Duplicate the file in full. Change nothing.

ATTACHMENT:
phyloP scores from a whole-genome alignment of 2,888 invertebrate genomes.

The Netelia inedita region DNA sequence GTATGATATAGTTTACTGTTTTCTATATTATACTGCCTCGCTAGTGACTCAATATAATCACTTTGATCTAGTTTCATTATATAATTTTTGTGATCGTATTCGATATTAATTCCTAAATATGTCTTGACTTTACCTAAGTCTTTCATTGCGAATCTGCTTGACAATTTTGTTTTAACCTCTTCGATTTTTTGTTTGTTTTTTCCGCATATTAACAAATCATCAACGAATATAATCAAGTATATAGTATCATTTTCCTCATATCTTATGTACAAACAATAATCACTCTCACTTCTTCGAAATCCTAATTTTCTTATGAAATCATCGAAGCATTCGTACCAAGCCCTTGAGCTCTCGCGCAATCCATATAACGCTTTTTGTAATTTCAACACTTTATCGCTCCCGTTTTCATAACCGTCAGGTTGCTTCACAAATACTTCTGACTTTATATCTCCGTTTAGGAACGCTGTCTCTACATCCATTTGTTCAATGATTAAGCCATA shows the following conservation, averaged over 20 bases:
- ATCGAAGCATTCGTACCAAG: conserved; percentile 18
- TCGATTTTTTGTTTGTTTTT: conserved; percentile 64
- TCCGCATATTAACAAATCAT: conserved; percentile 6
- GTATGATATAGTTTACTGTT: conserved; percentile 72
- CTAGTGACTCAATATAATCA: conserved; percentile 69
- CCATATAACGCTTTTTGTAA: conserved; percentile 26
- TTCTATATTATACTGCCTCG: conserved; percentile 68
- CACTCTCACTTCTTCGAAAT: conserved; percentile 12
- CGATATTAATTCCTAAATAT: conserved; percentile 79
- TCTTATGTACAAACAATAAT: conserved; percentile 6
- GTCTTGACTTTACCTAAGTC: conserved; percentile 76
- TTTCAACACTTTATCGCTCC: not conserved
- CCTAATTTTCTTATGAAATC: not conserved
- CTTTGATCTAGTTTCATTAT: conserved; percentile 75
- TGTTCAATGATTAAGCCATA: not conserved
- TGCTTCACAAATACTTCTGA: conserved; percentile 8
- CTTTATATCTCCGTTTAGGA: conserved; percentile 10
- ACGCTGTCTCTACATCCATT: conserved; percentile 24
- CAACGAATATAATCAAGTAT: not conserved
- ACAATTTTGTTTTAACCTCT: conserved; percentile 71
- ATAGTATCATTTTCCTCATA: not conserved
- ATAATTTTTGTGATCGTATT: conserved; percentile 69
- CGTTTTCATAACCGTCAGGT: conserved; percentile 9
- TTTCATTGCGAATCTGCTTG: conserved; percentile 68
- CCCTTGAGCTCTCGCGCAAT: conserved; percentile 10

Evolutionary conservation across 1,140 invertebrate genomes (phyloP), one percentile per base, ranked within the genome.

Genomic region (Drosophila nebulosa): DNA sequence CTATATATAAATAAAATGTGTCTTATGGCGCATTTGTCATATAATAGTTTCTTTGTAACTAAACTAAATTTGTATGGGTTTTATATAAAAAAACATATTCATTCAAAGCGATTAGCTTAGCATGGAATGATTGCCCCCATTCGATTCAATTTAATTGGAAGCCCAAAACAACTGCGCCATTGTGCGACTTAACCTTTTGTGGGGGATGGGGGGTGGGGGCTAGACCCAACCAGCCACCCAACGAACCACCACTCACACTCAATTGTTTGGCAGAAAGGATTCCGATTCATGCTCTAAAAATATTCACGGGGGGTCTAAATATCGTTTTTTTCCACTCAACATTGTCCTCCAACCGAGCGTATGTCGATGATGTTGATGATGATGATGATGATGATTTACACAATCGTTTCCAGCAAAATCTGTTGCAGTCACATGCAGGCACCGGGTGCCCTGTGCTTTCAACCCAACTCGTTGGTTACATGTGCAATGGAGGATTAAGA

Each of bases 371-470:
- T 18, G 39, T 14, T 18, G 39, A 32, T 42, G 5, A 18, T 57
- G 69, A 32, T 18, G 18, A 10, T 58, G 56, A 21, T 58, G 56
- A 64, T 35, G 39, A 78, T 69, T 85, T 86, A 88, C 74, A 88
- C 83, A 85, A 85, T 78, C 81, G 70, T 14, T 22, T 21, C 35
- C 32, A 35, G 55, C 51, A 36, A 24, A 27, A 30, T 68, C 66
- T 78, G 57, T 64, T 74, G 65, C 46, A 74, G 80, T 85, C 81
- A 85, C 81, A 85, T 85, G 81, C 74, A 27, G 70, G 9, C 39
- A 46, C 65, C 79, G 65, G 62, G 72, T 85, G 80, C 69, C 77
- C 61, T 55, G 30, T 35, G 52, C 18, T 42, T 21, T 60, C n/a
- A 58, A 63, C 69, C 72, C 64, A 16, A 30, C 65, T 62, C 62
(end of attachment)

phyloP scores from a whole-genome alignment of 2,888 invertebrate genomes.

The Netelia inedita region DNA sequence GTATGATATAGTTTACTGTTTTCTATATTATACTGCCTCGCTAGTGACTCAATATAATCACTTTGATCTAGTTTCATTATATAATTTTTGTGATCGTATTCGATATTAATTCCTAAATATGTCTTGACTTTACCTAAGTCTTTCATTGCGAATCTGCTTGACAATTTTGTTTTAACCTCTTCGATTTTTTGTTTGTTTTTTCCGCATATTAACAAATCATCAACGAATATAATCAAGTATATAGTATCATTTTCCTCATATCTTATGTACAAACAATAATCACTCTCACTTCTTCGAAATCCTAATTTTCTTATGAAATCATCGAAGCATTCGTACCAAGCCCTTGAGCTCTCGCGCAATCCATATAACGCTTTTTGTAATTTCAACACTTTATCGCTCCCGTTTTCATAACCGTCAGGTTGCTTCACAAATACTTCTGACTTTATATCTCCGTTTAGGAACGCTGTCTCTACATCCATTTGTTCAATGATTAAGCCATA shows the following conservation, averaged over 20 bases:
- ATCGAAGCATTCGTACCAAG: conserved; percentile 18
- TCGATTTTTTGTTTGTTTTT: conserved; percentile 64
- TCCGCATATTAACAAATCAT: conserved; percentile 6
- GTATGATATAGTTTACTGTT: conserved; percentile 72
- CTAGTGACTCAATATAATCA: conserved; percentile 69
- CCATATAACGCTTTTTGTAA: conserved; percentile 26
- TTCTATATTATACTGCCTCG: conserved; percentile 68
- CACTCTCACTTCTTCGAAAT: conserved; percentile 12
- CGATATTAATTCCTAAATAT: conserved; percentile 79
- TCTTATGTACAAACAATAAT: conserved; percentile 6
- GTCTTGACTTTACCTAAGTC: conserved; percentile 76
- TTTCAACACTTTATCGCTCC: not conserved
- CCTAATTTTCTTATGAAATC: not conserved
- CTTTGATCTAGTTTCATTAT: conserved; percentile 75
- TGTTCAATGATTAAGCCATA: not conserved
- TGCTTCACAAATACTTCTGA: conserved; percentile 8
- CTTTATATCTCCGTTTAGGA: conserved; percentile 10
- ACGCTGTCTCTACATCCATT: conserved; percentile 24
- CAACGAATATAATCAAGTAT: not conserved
- ACAATTTTGTTTTAACCTCT: conserved; percentile 71
- ATAGTATCATTTTCCTCATA: not conserved
- ATAATTTTTGTGATCGTATT: conserved; percentile 69
- CGTTTTCATAACCGTCAGGT: conserved; percentile 9
- TTTCATTGCGAATCTGCTTG: conserved; percentile 68
- CCCTTGAGCTCTCGCGCAAT: conserved; percentile 10

Evolutionary conservation across 1,140 invertebrate genomes (phyloP), one percentile per base, ranked within the genome.

Genomic region (Drosophila nebulosa): DNA sequence CTATATATAAATAAAATGTGTCTTATGGCGCATTTGTCATATAATAGTTTCTTTGTAACTAAACTAAATTTGTATGGGTTTTATATAAAAAAACATATTCATTCAAAGCGATTAGCTTAGCATGGAATGATTGCCCCCATTCGATTCAATTTAATTGGAAGCCCAAAACAACTGCGCCATTGTGCGACTTAACCTTTTGTGGGGGATGGGGGGTGGGGGCTAGACCCAACCAGCCACCCAACGAACCACCACTCACACTCAATTGTTTGGCAGAAAGGATTCCGATTCATGCTCTAAAAATATTCACGGGGGGTCTAAATATCGTTTTTTTCCACTCAACATTGTCCTCCAACCGAGCGTATGTCGATGATGTTGATGATGATGATGATGATGATTTACACAATCGTTTCCAGCAAAATCTGTTGCAGTCACATGCAGGCACCGGGTGCCCTGTGCTTTCAACCCAACTCGTTGGTTACATGTGCAATGGAGGATTAAGA

Each of bases 371-470:
- T 18, G 39, T 14, T 18, G 39, A 32, T 42, G 5, A 18, T 57
- G 69, A 32, T 18, G 18, A 10, T 58, G 56, A 21, T 58, G 56
- A 64, T 35, G 39, A 78, T 69, T 85, T 86, A 88, C 74, A 88
- C 83, A 85, A 85, T 78, C 81, G 70, T 14, T 22, T 21, C 35
- C 32, A 35, G 55, C 51, A 36, A 24, A 27, A 30, T 68, C 66
- T 78, G 57, T 64, T 74, G 65, C 46, A 74, G 80, T 85, C 81
- A 85, C 81, A 85, T 85, G 81, C 74, A 27, G 70, G 9, C 39
- A 46, C 65, C 79, G 65, G 62, G 72, T 85, G 80, C 69, C 77
- C 61, T 55, G 30, T 35, G 52, C 18, T 42, T 21, T 60, C n/a
- A 58, A 63, C 69, C 72, C 64, A 16, A 30, C 65, T 62, C 62